In a second embodiment which is capable of generating conicoid aspheric surfaces only, the generating means is basically the same as in the first embodiment except that a flycutter arrangement utilizing an ellipsograph with a cutting tool replacing the usual pencil is used instead of the ribbon type cutting blade. The ellipsograph can be adjustably positioned and the cutting tool driven such that its cutting edge is moved along a predetermined locus which is confined in a plane that intersects with the workpiece at a selected angle with respect to horizontal and, as in the first embodiment, the cutting edge cuts the workpiece while following the locus so that a predetermined surface of revolution is generated on the workpiece by the combined motions of the cutting tool and the workpiece. The ribbon type cutting blade of the first embodiment and the ellipsograph flycutter of the second embodiment are, of course, both line cutting devices or elements.

BRIEF DESCRIPTION OF THE DRAWINGS Our invention will be more fully understood, and other advantages and features thereof will become apparent, from the following description of certain exemplary embodiments of the invention. The description is to be taken in conjunction with the accompanying drawings, in which:

FIG. 1 is a side elevational view of a lens workpiece having an aspheric surface of revolution thereon and a plane intersecting with the aspheric surface at a selected angle with respect to horizontal;

FIG. 2 is a view looking down upon the workpiece as taken along the line 22 indicated in FIG. 1;

FIG. 3 is a side elevational view of one embodiment of the apparatus for generating aspheric surfaces according to this invention;

FIG. 4 is a rear elevational view, shown partially in section, of a component of the apparatus for generating aspheric surfaces as taken along the line 4-4 indicated in FIG. 3;

FIG. 5 is a view looking down upon the cutting tool drive and support structure of the apparatus for generating aspheric surfaces as taken along the line 55 indicated in FIG. 3; v

FIG. 6 is'a'fragmentary elevational view of another embodiment of the apparatus for generating aspheric surfaces;

FIG. '7 is a view looking down upon the cutting tool drive and support structure of the apparatus for generating aspheric surfaces as taken along the line 77 indicated in FIG. 6;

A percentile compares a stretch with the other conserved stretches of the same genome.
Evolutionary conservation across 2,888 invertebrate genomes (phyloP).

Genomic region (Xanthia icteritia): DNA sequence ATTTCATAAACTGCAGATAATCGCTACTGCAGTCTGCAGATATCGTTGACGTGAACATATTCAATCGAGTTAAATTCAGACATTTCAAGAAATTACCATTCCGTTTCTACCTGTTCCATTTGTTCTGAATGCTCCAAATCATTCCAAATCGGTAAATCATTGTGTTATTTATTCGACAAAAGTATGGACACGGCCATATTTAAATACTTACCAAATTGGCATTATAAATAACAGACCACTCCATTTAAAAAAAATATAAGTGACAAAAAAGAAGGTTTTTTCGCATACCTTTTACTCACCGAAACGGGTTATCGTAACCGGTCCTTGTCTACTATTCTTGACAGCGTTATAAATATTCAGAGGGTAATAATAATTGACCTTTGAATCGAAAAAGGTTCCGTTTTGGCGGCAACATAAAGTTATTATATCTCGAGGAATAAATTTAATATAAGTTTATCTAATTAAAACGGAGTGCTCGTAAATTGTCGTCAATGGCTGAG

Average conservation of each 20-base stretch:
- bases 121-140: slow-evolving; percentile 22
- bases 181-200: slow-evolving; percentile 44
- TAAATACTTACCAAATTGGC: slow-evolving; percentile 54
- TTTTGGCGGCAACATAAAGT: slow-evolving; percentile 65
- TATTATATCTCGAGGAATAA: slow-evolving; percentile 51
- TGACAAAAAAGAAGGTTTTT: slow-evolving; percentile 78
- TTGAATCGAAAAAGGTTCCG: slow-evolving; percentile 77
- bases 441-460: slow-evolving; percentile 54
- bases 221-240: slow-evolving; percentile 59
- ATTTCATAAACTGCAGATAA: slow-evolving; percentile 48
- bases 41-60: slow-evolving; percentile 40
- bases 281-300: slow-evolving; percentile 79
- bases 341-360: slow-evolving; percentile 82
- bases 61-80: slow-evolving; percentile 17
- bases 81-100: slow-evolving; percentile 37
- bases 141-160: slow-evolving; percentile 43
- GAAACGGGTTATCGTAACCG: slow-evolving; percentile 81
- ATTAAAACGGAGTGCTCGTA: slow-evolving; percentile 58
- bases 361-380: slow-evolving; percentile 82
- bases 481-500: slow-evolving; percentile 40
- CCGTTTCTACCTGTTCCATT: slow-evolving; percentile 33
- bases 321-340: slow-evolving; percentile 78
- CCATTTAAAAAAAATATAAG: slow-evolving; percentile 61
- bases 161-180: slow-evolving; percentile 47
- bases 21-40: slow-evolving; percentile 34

FIG. 8 is a fragmentary sectional view of the cutting tool driveand support structure as taken along the line 8-8 indicated in FIG. 7;

FIG. 9 is another fragmentary sectional view of the cutting tool drive and support structure as taken along the line 99 indicated in FIG. 7;

FIG. 10 is a diametrical sectional view of a corrector plate workpiece having a predetermined aspheric surface of revolution which was generated thereon with the apparatus shown in FIG. 3;

FIG. 11 is a plan view of the corrector plate workpiece as taken along the line ll--l1 indicated in FIG. 10 together with the cutting edge of a ribbon type blade shown in phantom line thereon; and

FIG. 12 is an elevational view of the corrector plate workpiece shown engaged by the ribbon type cutting blade as taken along the line 1212 indicated in FIG. 11.

DESCRIPTION OF THE PRESENT EMBODIMENTS In the following description of certain exemplary embodiments of our invention, some specific values and types of components are disclosed. It is to be understood, of course, that such values and types of compone'nts are given as examples only and are not intended to limit the scope of this invention in any manner.

FIG. 1 is a side elevational view of, for example, a relatively large plastic lens workpiece 20 which is symmetrical about its central vertical axis 22. The lens 20 is horizontally disposed and has a known or predetermined aspheric surface of revolution 24 thereon. A plane 26 is indicated intersecting with the aspheric surface 24 at a selected angle 28 with respect to horizontal (i.e., with respect to a plane perpendicular to the axis 22) or at the complementary angle 30 with respect to vertical. In this instance, the plane 26 is chosen to pass through the aspheric surface 24 from an edge point 32 to the surface pierce point 34 of the axis 22..

FIG. 2 is a view looking down upon the lens 20 as taken along the line 22 indicated in FIG. 1. It can be readily seen that the intersection of the plane 26 and the aspheric surface 24 is a closed curve 36. Thus, conversely, the aspheric surface 24 can be generated by a line cutting element or tool engaging a horizontally disposed lens blank or workpiece which is rotated on its central vertical axis, and the cutting element or tool is driven so that its cutting edge passes through the vertical axis and follows the curve 36 located in a plane intersecting with the workpiece, at the angle 28 (FIG. 1) with respect to horizontal.